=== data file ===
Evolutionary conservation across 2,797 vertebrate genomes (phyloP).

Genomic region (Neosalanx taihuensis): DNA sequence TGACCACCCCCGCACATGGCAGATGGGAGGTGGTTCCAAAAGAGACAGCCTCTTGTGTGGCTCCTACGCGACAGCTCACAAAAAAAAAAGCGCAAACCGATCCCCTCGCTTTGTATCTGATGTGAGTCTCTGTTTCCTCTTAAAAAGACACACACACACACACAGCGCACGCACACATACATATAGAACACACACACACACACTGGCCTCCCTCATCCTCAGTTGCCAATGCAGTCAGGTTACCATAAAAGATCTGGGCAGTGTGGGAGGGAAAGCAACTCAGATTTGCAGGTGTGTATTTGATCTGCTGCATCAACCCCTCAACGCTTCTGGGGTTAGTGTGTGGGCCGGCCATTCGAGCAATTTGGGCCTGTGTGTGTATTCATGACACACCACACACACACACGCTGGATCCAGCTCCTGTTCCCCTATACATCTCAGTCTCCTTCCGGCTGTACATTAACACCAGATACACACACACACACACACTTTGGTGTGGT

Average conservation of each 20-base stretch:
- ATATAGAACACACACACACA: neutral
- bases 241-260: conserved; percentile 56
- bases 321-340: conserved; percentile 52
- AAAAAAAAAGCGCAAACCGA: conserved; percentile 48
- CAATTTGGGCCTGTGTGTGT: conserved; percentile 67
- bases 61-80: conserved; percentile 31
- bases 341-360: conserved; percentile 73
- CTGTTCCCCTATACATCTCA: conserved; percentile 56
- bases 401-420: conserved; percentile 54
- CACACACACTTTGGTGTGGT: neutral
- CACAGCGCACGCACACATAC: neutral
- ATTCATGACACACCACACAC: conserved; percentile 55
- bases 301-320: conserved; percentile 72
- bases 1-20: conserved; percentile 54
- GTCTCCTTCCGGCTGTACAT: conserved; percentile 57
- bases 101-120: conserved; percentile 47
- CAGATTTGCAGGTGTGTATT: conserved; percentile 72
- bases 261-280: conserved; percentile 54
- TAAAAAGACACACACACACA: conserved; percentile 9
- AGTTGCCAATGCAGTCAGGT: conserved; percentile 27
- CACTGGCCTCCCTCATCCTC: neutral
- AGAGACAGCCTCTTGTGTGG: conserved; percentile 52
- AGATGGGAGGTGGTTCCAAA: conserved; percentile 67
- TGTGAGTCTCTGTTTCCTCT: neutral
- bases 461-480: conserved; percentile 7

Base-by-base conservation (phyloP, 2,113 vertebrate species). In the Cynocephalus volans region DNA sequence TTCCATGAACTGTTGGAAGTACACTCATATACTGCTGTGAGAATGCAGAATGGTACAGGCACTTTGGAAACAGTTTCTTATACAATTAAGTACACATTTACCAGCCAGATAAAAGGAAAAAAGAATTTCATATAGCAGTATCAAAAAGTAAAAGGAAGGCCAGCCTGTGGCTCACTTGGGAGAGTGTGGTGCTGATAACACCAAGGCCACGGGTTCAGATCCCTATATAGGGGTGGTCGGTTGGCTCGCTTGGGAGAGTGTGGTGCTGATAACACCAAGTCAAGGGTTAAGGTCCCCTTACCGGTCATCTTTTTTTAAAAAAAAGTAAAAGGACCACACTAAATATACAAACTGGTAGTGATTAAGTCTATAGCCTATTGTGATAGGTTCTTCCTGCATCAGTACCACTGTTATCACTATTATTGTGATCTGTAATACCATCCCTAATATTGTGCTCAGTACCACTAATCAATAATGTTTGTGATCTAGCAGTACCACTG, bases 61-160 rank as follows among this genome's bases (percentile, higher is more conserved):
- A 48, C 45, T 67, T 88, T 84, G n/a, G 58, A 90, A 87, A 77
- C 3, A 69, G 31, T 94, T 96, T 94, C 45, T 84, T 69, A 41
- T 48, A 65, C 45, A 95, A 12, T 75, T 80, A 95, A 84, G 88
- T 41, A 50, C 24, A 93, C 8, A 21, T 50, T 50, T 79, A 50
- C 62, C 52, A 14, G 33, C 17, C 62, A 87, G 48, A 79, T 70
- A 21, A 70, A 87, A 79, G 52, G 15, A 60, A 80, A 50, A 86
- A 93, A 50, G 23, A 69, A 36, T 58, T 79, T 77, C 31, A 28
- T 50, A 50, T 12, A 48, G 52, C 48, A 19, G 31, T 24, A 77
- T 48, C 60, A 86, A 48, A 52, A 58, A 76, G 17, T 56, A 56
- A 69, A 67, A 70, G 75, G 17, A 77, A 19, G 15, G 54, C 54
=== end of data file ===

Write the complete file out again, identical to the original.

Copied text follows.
Evolutionary conservation across 2,797 vertebrate genomes (phyloP).

Genomic region (Neosalanx taihuensis): DNA sequence TGACCACCCCCGCACATGGCAGATGGGAGGTGGTTCCAAAAGAGACAGCCTCTTGTGTGGCTCCTACGCGACAGCTCACAAAAAAAAAAGCGCAAACCGATCCCCTCGCTTTGTATCTGATGTGAGTCTCTGTTTCCTCTTAAAAAGACACACACACACACACAGCGCACGCACACATACATATAGAACACACACACACACACTGGCCTCCCTCATCCTCAGTTGCCAATGCAGTCAGGTTACCATAAAAGATCTGGGCAGTGTGGGAGGGAAAGCAACTCAGATTTGCAGGTGTGTATTTGATCTGCTGCATCAACCCCTCAACGCTTCTGGGGTTAGTGTGTGGGCCGGCCATTCGAGCAATTTGGGCCTGTGTGTGTATTCATGACACACCACACACACACACGCTGGATCCAGCTCCTGTTCCCCTATACATCTCAGTCTCCTTCCGGCTGTACATTAACACCAGATACACACACACACACACACTTTGGTGTGGT

Average conservation of each 20-base stretch:
- ATATAGAACACACACACACA: neutral
- bases 241-260: conserved; percentile 56
- bases 321-340: conserved; percentile 52
- AAAAAAAAAGCGCAAACCGA: conserved; percentile 48
- CAATTTGGGCCTGTGTGTGT: conserved; percentile 67
- bases 61-80: conserved; percentile 31
- bases 341-360: conserved; percentile 73
- CTGTTCCCCTATACATCTCA: conserved; percentile 56
- bases 401-420: conserved; percentile 54
- CACACACACTTTGGTGTGGT: neutral
- CACAGCGCACGCACACATAC: neutral
- ATTCATGACACACCACACAC: conserved; percentile 55
- bases 301-320: conserved; percentile 72
- bases 1-20: conserved; percentile 54
- GTCTCCTTCCGGCTGTACAT: conserved; percentile 57
- bases 101-120: conserved; percentile 47
- CAGATTTGCAGGTGTGTATT: conserved; percentile 72
- bases 261-280: conserved; percentile 54
- TAAAAAGACACACACACACA: conserved; percentile 9
- AGTTGCCAATGCAGTCAGGT: conserved; percentile 27
- CACTGGCCTCCCTCATCCTC: neutral
- AGAGACAGCCTCTTGTGTGG: conserved; percentile 52
- AGATGGGAGGTGGTTCCAAA: conserved; percentile 67
- TGTGAGTCTCTGTTTCCTCT: neutral
- bases 461-480: conserved; percentile 7

Base-by-base conservation (phyloP, 2,113 vertebrate species). In the Cynocephalus volans region DNA sequence TTCCATGAACTGTTGGAAGTACACTCATATACTGCTGTGAGAATGCAGAATGGTACAGGCACTTTGGAAACAGTTTCTTATACAATTAAGTACACATTTACCAGCCAGATAAAAGGAAAAAAGAATTTCATATAGCAGTATCAAAAAGTAAAAGGAAGGCCAGCCTGTGGCTCACTTGGGAGAGTGTGGTGCTGATAACACCAAGGCCACGGGTTCAGATCCCTATATAGGGGTGGTCGGTTGGCTCGCTTGGGAGAGTGTGGTGCTGATAACACCAAGTCAAGGGTTAAGGTCCCCTTACCGGTCATCTTTTTTTAAAAAAAAGTAAAAGGACCACACTAAATATACAAACTGGTAGTGATTAAGTCTATAGCCTATTGTGATAGGTTCTTCCTGCATCAGTACCACTGTTATCACTATTATTGTGATCTGTAATACCATCCCTAATATTGTGCTCAGTACCACTAATCAATAATGTTTGTGATCTAGCAGTACCACTG, bases 61-160 rank as follows among this genome's bases (percentile, higher is more conserved):
- A 48, C 45, T 67, T 88, T 84, G n/a, G 58, A 90, A 87, A 77
- C 3, A 69, G 31, T 94, T 96, T 94, C 45, T 84, T 69, A 41
- T 48, A 65, C 45, A 95, A 12, T 75, T 80, A 95, A 84, G 88
- T 41, A 50, C 24, A 93, C 8, A 21, T 50, T 50, T 79, A 50
- C 62, C 52, A 14, G 33, C 17, C 62, A 87, G 48, A 79, T 70
- A 21, A 70, A 87, A 79, G 52, G 15, A 60, A 80, A 50, A 86
- A 93, A 50, G 23, A 69, A 36, T 58, T 79, T 77, C 31, A 28
- T 50, A 50, T 12, A 48, G 52, C 48, A 19, G 31, T 24, A 77
- T 48, C 60, A 86, A 48, A 52, A 58, A 76, G 17, T 56, A 56
- A 69, A 67, A 70, G 75, G 17, A 77, A 19, G 15, G 54, C 54